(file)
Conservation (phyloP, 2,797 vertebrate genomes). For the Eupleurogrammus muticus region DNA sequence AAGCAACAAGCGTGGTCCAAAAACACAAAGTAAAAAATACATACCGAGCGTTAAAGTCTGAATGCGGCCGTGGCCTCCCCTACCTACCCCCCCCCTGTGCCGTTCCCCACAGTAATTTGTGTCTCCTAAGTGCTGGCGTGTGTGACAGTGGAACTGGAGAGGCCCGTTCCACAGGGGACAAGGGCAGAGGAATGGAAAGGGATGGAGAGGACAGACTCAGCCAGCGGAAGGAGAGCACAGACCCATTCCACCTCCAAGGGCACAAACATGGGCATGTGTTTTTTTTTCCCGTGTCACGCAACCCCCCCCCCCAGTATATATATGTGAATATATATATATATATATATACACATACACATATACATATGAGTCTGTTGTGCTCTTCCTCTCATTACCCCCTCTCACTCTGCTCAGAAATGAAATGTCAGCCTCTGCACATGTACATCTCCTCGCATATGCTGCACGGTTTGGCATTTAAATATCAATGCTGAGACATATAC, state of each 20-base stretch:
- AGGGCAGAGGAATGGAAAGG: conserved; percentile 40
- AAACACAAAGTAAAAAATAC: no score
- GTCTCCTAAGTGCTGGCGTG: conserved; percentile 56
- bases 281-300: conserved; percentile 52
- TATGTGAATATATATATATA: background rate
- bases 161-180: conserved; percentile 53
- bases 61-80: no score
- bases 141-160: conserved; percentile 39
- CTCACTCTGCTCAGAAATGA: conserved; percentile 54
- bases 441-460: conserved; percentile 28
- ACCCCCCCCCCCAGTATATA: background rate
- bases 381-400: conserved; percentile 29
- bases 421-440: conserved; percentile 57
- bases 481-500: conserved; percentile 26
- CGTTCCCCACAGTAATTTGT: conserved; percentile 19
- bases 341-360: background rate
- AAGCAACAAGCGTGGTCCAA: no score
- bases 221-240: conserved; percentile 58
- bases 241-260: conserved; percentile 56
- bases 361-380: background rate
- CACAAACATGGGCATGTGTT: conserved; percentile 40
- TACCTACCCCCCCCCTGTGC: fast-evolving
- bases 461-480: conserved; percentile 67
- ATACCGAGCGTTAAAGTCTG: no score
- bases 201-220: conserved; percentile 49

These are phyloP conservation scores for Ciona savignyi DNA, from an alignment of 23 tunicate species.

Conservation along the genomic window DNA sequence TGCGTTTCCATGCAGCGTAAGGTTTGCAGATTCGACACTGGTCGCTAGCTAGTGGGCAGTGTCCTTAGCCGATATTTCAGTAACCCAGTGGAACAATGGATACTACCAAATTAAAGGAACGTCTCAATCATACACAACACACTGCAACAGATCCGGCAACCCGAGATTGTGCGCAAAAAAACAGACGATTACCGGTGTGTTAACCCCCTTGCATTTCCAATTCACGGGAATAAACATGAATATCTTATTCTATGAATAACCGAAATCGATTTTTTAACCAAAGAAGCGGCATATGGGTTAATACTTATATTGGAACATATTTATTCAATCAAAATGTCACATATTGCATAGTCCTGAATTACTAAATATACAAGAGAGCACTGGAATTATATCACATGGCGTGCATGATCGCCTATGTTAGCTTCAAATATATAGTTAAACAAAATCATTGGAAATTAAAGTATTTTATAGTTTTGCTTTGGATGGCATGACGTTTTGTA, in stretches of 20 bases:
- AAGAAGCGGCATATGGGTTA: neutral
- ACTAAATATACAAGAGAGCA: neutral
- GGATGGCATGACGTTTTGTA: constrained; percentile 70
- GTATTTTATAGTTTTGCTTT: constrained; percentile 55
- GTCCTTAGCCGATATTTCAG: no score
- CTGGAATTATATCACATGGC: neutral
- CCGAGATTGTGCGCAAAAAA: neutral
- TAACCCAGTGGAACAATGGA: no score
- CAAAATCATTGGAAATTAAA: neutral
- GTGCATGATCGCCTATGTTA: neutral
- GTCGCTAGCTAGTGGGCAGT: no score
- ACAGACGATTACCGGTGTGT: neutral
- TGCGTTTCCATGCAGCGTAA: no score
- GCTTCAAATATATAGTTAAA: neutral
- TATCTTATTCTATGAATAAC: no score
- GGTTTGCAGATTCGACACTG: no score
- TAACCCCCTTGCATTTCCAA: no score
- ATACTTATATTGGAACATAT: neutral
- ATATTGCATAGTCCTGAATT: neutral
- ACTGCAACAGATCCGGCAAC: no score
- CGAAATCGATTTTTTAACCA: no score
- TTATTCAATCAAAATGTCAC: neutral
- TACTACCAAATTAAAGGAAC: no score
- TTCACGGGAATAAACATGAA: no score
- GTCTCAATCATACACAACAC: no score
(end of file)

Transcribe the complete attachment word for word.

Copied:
Conservation (phyloP, 2,797 vertebrate genomes). For the Eupleurogrammus muticus region DNA sequence AAGCAACAAGCGTGGTCCAAAAACACAAAGTAAAAAATACATACCGAGCGTTAAAGTCTGAATGCGGCCGTGGCCTCCCCTACCTACCCCCCCCCTGTGCCGTTCCCCACAGTAATTTGTGTCTCCTAAGTGCTGGCGTGTGTGACAGTGGAACTGGAGAGGCCCGTTCCACAGGGGACAAGGGCAGAGGAATGGAAAGGGATGGAGAGGACAGACTCAGCCAGCGGAAGGAGAGCACAGACCCATTCCACCTCCAAGGGCACAAACATGGGCATGTGTTTTTTTTTCCCGTGTCACGCAACCCCCCCCCCCAGTATATATATGTGAATATATATATATATATATATACACATACACATATACATATGAGTCTGTTGTGCTCTTCCTCTCATTACCCCCTCTCACTCTGCTCAGAAATGAAATGTCAGCCTCTGCACATGTACATCTCCTCGCATATGCTGCACGGTTTGGCATTTAAATATCAATGCTGAGACATATAC, state of each 20-base stretch:
- AGGGCAGAGGAATGGAAAGG: conserved; percentile 40
- AAACACAAAGTAAAAAATAC: no score
- GTCTCCTAAGTGCTGGCGTG: conserved; percentile 56
- bases 281-300: conserved; percentile 52
- TATGTGAATATATATATATA: background rate
- bases 161-180: conserved; percentile 53
- bases 61-80: no score
- bases 141-160: conserved; percentile 39
- CTCACTCTGCTCAGAAATGA: conserved; percentile 54
- bases 441-460: conserved; percentile 28
- ACCCCCCCCCCCAGTATATA: background rate
- bases 381-400: conserved; percentile 29
- bases 421-440: conserved; percentile 57
- bases 481-500: conserved; percentile 26
- CGTTCCCCACAGTAATTTGT: conserved; percentile 19
- bases 341-360: background rate
- AAGCAACAAGCGTGGTCCAA: no score
- bases 221-240: conserved; percentile 58
- bases 241-260: conserved; percentile 56
- bases 361-380: background rate
- CACAAACATGGGCATGTGTT: conserved; percentile 40
- TACCTACCCCCCCCCTGTGC: fast-evolving
- bases 461-480: conserved; percentile 67
- ATACCGAGCGTTAAAGTCTG: no score
- bases 201-220: conserved; percentile 49

These are phyloP conservation scores for Ciona savignyi DNA, from an alignment of 23 tunicate species.

Conservation along the genomic window DNA sequence TGCGTTTCCATGCAGCGTAAGGTTTGCAGATTCGACACTGGTCGCTAGCTAGTGGGCAGTGTCCTTAGCCGATATTTCAGTAACCCAGTGGAACAATGGATACTACCAAATTAAAGGAACGTCTCAATCATACACAACACACTGCAACAGATCCGGCAACCCGAGATTGTGCGCAAAAAAACAGACGATTACCGGTGTGTTAACCCCCTTGCATTTCCAATTCACGGGAATAAACATGAATATCTTATTCTATGAATAACCGAAATCGATTTTTTAACCAAAGAAGCGGCATATGGGTTAATACTTATATTGGAACATATTTATTCAATCAAAATGTCACATATTGCATAGTCCTGAATTACTAAATATACAAGAGAGCACTGGAATTATATCACATGGCGTGCATGATCGCCTATGTTAGCTTCAAATATATAGTTAAACAAAATCATTGGAAATTAAAGTATTTTATAGTTTTGCTTTGGATGGCATGACGTTTTGTA, in stretches of 20 bases:
- AAGAAGCGGCATATGGGTTA: neutral
- ACTAAATATACAAGAGAGCA: neutral
- GGATGGCATGACGTTTTGTA: constrained; percentile 70
- GTATTTTATAGTTTTGCTTT: constrained; percentile 55
- GTCCTTAGCCGATATTTCAG: no score
- CTGGAATTATATCACATGGC: neutral
- CCGAGATTGTGCGCAAAAAA: neutral
- TAACCCAGTGGAACAATGGA: no score
- CAAAATCATTGGAAATTAAA: neutral
- GTGCATGATCGCCTATGTTA: neutral
- GTCGCTAGCTAGTGGGCAGT: no score
- ACAGACGATTACCGGTGTGT: neutral
- TGCGTTTCCATGCAGCGTAA: no score
- GCTTCAAATATATAGTTAAA: neutral
- TATCTTATTCTATGAATAAC: no score
- GGTTTGCAGATTCGACACTG: no score
- TAACCCCCTTGCATTTCCAA: no score
- ATACTTATATTGGAACATAT: neutral
- ATATTGCATAGTCCTGAATT: neutral
- ACTGCAACAGATCCGGCAAC: no score
- CGAAATCGATTTTTTAACCA: no score
- TTATTCAATCAAAATGTCAC: neutral
- TACTACCAAATTAAAGGAAC: no score
- TTCACGGGAATAAACATGAA: no score
- GTCTCAATCATACACAACAC: no score